Cheap ND traffic tickets likely to stayBISMARCK (AP) — It costs $20 to run a stop sign in North Dakota, and the fines for most traffic offenses are similarly low — and the North Dakota Legislature is likely to keep them that way, an Associated Press survey indicates.
BISMARCK (AP) — It costs $20 to run a stop sign in North Dakota, and the fines for most traffic offenses are similarly low — and the North Dakota Legislature is likely to keep them that way, an Associated Press survey indicates.
The AP survey distributed to the Legislature’s members this month by e-mail and regular mail asked whether the state’s traffic fines were unreasonable and whether local governments should have authority to set their own.
Legislators have fought over the issue since 2007, when a West Fargo woman filed an ultimately successful federal lawsuit against Fargo that alleged the city had been charging illegally high traffic fines.
The dispute prompted a North Dakota Supreme Court ruling, which concluded the Legislature had not given cities authority to charge higher fines than the state itself collected for traffic violations. The class-action lawsuit was settled for $1.5 million, with about 14,000 overcharged drivers filing claims for fine refunds.
Lawmakers split over the issue in the AP survey, to which 114 of the Legislature’s 141 members replied — a response rate of 81 percent.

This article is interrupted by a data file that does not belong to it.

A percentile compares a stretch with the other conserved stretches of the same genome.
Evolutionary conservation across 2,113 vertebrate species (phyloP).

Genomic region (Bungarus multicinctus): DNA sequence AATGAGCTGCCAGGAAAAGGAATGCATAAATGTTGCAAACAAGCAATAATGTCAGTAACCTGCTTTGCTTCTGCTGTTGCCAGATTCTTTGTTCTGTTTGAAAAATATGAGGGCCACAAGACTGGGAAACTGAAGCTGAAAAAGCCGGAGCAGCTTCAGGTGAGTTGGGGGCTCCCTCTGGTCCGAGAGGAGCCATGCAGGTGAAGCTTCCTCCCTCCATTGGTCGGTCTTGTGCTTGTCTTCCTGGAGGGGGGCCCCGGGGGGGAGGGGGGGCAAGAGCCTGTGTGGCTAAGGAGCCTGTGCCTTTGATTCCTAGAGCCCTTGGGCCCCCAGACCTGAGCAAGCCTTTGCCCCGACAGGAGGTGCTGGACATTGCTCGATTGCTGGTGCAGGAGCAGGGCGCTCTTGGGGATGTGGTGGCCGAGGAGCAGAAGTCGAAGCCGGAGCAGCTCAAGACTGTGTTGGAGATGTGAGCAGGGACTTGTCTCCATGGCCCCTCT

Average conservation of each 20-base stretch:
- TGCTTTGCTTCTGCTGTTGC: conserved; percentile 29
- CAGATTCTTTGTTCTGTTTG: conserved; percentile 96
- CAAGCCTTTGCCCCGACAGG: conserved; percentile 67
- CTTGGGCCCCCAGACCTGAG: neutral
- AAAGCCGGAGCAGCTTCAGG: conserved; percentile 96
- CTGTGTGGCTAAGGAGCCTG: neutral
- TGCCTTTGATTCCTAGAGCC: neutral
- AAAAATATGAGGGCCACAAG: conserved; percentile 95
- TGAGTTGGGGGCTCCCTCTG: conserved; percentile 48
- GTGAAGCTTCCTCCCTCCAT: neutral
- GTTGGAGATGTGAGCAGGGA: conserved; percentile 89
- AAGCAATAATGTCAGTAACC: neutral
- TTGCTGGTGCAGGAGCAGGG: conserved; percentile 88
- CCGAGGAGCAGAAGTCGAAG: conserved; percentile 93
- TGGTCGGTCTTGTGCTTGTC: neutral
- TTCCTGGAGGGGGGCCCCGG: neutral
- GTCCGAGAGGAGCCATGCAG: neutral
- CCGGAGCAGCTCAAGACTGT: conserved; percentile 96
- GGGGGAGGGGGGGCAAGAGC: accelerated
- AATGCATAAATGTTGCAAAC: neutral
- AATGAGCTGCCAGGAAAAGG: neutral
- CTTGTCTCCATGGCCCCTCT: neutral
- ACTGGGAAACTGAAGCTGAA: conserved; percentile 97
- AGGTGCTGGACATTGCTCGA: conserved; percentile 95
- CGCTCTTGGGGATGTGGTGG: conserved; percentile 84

Among North Dakota senators, 20 said the state’s traffic fines were too low and should be raised, while 17 said they were “about right.” One was undecided.
In the House, 32 representatives described North Dakota’s fines as too low, while 36 said they were about right. Seven were undecided, and one representative said he believed the fines were too high and should be reduced.
The Senate’s split was similar on a separate question of whether local governments should have authority to set their own traffic fines — 20 favored the idea, 17 did not and one was undecided. House members tilted more in favor of state control, with 40 opposing locally set traffic fines, 29 favoring them and seven undecided.
Several cities had been charging fines well above those set out in state law before the question arose about whether they had authority to do so.
Fargo, for example, slapped motorists who were nabbed running a stop sign with a $100 fine, and had a $60 penalty for drivers who were not wearing seat belts. State law carries $20 fines for both offenses.